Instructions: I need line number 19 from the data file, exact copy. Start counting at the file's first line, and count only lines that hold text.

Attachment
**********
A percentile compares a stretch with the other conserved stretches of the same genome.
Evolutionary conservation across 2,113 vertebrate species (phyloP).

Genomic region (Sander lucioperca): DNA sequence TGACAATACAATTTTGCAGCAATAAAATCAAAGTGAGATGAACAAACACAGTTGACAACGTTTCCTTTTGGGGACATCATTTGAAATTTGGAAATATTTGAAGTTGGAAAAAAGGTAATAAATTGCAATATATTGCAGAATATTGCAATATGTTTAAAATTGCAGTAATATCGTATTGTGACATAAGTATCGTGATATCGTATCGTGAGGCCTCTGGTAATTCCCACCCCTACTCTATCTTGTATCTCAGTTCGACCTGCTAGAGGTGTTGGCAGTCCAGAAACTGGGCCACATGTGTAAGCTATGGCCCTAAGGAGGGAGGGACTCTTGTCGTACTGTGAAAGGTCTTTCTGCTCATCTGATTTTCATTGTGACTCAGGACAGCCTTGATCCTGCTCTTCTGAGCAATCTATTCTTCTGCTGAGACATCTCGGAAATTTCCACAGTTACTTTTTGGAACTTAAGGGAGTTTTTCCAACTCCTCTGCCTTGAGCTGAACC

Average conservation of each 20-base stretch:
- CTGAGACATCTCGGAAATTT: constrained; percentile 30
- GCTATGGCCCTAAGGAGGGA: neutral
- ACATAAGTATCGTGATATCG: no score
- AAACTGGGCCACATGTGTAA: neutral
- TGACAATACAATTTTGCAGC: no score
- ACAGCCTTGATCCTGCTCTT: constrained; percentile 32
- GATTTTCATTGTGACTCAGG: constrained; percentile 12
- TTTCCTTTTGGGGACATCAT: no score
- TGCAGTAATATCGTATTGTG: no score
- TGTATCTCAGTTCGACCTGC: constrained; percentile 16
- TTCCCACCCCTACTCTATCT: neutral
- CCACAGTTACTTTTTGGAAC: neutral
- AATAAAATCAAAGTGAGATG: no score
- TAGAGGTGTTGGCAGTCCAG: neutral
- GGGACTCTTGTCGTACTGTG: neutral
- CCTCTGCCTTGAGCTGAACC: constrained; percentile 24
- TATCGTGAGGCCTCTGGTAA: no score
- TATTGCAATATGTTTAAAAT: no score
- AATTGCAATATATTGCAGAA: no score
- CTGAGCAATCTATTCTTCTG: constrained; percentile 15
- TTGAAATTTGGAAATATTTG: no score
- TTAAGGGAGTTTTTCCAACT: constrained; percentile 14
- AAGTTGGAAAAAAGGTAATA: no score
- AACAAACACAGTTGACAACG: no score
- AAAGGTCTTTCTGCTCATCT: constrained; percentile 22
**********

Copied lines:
- GGGACTCTTGTCGTACTGTG: neutral